CEBA loan repayment forgiveness letter

You can read MPP Wong-Tam’s letter here.

 


The Right Honourable Prime Minister Justin Trudeau

Prime Minister of Canada

House of Commons

Ottawa, Ontario 

 

Sent By Email

 

October 6, 2023

 

Re: Resolving challenges with CEBA that threaten small businesses

 

Dear Right Honourable Prime Minister Justin Trudeau, 

 

As the Official Opposition Critic for Small Business Issues, I am writing to share concerns that small local businesses have brought to my attention.

 

Small businesses across Ontario need a full extension of their Canada Emergency Benefit Assistance loan deadline by at least a year ⁠— in addition to seeing the promised $20,000 loan forgiveness deadline extended. The recently announced 18-day extension of the loan forgiveness deadline does not provide the support that small businesses across Ontario urgently need.  

 

Small business owners have spent the last few years playing Red-Light Green-Light with government regulations that regularly forced them to close. Supply chain issues and a cost-of-living and inflation crisis immediately followed the global pandemic. CEBA worked, and all Canadians should be proud that our communities rallied to keep our main streets alive so that workers could remain on the payroll. However, small businesses kept Canadians employed because they counted on the promised loan forgiveness. Small shops cannot be expected to pay everything back when they never experienced a full economic recovery ⁠— and many economists now believe that our economy has entered into a recession.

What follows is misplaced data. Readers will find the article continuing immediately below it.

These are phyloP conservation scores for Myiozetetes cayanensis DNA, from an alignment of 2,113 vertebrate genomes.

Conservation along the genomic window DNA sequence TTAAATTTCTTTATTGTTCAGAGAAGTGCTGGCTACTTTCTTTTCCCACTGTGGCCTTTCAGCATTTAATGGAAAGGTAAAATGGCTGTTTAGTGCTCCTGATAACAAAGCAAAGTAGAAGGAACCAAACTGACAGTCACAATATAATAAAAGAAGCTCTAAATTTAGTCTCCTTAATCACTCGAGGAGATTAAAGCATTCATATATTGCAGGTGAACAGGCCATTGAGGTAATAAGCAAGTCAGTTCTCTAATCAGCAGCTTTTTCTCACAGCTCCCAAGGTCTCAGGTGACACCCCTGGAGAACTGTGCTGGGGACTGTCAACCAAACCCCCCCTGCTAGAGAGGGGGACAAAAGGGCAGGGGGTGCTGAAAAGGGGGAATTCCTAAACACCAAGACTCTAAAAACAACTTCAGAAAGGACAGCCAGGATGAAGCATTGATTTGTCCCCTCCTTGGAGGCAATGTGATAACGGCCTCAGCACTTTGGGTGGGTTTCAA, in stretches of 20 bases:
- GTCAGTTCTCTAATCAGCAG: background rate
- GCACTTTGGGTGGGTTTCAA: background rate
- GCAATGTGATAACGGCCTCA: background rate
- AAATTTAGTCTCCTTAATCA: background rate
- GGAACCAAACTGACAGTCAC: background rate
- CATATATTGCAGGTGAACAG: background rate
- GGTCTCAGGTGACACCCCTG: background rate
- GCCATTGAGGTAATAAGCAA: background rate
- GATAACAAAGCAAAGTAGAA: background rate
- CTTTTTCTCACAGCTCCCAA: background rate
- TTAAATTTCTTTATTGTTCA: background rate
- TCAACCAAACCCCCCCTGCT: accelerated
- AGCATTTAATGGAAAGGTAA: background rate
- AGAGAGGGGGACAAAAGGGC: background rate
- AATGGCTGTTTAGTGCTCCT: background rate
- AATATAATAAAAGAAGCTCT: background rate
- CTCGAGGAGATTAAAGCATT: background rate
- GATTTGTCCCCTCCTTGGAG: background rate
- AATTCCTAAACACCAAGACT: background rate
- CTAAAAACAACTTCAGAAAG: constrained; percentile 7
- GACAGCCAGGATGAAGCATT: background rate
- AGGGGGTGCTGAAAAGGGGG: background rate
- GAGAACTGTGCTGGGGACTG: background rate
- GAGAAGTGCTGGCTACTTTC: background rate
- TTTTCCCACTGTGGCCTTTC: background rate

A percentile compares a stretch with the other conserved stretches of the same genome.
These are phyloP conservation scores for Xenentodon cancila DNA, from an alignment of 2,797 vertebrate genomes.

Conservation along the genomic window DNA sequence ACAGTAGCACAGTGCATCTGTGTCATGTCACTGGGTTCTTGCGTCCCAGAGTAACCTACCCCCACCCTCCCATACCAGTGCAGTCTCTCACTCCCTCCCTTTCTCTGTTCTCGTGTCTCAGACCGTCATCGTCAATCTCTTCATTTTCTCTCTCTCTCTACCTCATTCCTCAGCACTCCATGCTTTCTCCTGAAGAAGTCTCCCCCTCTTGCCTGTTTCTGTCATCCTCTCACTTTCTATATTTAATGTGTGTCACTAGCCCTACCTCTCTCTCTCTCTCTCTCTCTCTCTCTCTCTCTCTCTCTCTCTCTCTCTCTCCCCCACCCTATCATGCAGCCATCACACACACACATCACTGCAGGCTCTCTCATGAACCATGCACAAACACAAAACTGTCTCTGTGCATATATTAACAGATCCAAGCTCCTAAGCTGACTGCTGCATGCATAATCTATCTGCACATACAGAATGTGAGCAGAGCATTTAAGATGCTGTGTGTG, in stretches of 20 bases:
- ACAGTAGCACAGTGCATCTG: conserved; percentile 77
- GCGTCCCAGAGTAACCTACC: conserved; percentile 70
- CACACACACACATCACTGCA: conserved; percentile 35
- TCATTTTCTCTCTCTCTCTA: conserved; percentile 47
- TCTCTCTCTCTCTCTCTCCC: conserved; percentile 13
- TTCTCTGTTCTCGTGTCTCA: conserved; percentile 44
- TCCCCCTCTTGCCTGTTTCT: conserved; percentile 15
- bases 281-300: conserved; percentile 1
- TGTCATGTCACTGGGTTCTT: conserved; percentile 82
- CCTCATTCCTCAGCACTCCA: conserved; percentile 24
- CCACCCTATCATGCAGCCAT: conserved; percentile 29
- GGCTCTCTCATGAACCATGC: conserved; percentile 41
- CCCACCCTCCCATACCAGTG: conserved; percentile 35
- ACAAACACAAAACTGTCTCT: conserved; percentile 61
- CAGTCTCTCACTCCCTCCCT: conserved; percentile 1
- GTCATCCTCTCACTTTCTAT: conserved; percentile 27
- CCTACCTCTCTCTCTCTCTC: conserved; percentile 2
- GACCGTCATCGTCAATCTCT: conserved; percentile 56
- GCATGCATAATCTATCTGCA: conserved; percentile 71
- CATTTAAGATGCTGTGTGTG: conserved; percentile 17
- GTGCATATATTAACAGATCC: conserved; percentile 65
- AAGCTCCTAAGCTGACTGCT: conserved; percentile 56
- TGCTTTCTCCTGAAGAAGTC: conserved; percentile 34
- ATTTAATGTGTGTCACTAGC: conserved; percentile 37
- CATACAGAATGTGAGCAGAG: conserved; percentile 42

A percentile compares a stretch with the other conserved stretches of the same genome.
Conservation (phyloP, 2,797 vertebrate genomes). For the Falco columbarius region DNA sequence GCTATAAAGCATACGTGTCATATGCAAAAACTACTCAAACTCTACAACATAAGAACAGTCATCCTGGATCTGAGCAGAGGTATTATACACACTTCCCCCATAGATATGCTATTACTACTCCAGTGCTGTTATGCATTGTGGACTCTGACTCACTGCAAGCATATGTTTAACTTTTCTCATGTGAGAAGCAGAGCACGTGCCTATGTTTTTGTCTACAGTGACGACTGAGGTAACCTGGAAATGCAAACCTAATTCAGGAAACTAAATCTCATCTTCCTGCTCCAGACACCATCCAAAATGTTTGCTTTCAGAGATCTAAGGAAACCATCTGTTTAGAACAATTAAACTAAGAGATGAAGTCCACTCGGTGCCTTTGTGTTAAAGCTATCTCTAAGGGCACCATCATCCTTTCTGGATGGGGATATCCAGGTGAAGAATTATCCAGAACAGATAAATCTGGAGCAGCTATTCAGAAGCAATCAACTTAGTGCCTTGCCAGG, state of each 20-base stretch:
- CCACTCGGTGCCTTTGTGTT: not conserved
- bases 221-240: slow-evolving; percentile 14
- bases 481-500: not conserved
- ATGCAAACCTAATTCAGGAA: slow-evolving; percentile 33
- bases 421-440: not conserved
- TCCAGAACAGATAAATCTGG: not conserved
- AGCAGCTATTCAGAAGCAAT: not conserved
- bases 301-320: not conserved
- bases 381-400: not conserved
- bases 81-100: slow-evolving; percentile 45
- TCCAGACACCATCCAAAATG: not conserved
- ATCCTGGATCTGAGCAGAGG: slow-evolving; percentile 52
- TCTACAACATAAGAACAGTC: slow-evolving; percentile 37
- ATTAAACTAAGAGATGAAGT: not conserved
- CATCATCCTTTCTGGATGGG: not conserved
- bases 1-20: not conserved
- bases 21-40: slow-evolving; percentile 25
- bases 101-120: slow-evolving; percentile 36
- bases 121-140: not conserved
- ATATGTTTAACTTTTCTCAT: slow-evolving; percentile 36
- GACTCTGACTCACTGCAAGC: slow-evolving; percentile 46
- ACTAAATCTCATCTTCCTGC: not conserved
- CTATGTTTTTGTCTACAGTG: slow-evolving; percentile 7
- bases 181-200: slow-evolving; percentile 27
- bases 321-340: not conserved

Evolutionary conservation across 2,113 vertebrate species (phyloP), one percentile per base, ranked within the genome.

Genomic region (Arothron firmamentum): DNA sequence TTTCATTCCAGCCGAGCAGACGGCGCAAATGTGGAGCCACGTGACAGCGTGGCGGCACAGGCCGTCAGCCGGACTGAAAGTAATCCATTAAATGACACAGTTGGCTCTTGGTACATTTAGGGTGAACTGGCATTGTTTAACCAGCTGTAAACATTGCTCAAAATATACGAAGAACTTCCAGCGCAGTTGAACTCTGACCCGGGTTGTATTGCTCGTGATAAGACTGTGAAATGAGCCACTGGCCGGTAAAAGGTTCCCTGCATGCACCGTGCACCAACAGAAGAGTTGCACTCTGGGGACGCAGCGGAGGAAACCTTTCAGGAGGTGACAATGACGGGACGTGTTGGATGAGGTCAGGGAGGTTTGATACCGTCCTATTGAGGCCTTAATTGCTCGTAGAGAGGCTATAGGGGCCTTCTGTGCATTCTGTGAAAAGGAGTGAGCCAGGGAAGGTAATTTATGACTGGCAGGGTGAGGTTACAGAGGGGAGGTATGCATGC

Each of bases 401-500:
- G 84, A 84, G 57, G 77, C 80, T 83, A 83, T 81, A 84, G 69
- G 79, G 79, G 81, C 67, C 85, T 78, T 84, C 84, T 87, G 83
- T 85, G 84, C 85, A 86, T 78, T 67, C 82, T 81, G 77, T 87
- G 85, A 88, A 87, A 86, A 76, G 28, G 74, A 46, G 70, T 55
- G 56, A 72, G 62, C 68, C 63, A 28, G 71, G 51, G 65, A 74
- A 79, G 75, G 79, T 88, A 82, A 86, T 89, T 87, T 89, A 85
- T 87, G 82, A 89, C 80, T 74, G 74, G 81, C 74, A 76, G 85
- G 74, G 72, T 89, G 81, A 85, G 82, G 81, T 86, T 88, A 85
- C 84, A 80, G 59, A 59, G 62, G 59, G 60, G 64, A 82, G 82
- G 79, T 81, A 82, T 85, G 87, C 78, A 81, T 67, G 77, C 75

New data from the Canadian Federation of Independent Businesses (CFIB) shows that September business confidence in Ontario is the lowest of all Canadian provinces and is declining. I believe that fears related to CEBA loan forgiveness contribute to this statistic — in addition to increased interest rates and fears of a recession. Statistics Canada shows that 360,339 Ontario businesses participated in the CEBA program, taking out $19.7 billion in loans. Working with the CFIB to ensure that CEBA is adapted to support their needs will help restore business confidence and mitigate a looming recession. 

 

I want to draw additional statistics from the CFIB to your attention. As you know, the CFIB is a data-driven organization that is constantly surveying their members to understand the real-time pulse of businesses in Canada. Only one-third of the members surveyed about CEBA can repay their loans before the new loan forgiveness deadline. One-third of those surveyed said they must take out a new loan to repay their loan through CEBA. A final third have no means to secure a loan for repayment. These metrics paint a dire picture. They indicate that there are over 100,000 businesses in Ontario that cannot repay their loan at all, and over 100,000 additional businesses will have to take on debt at modern interest rates to stay solvent.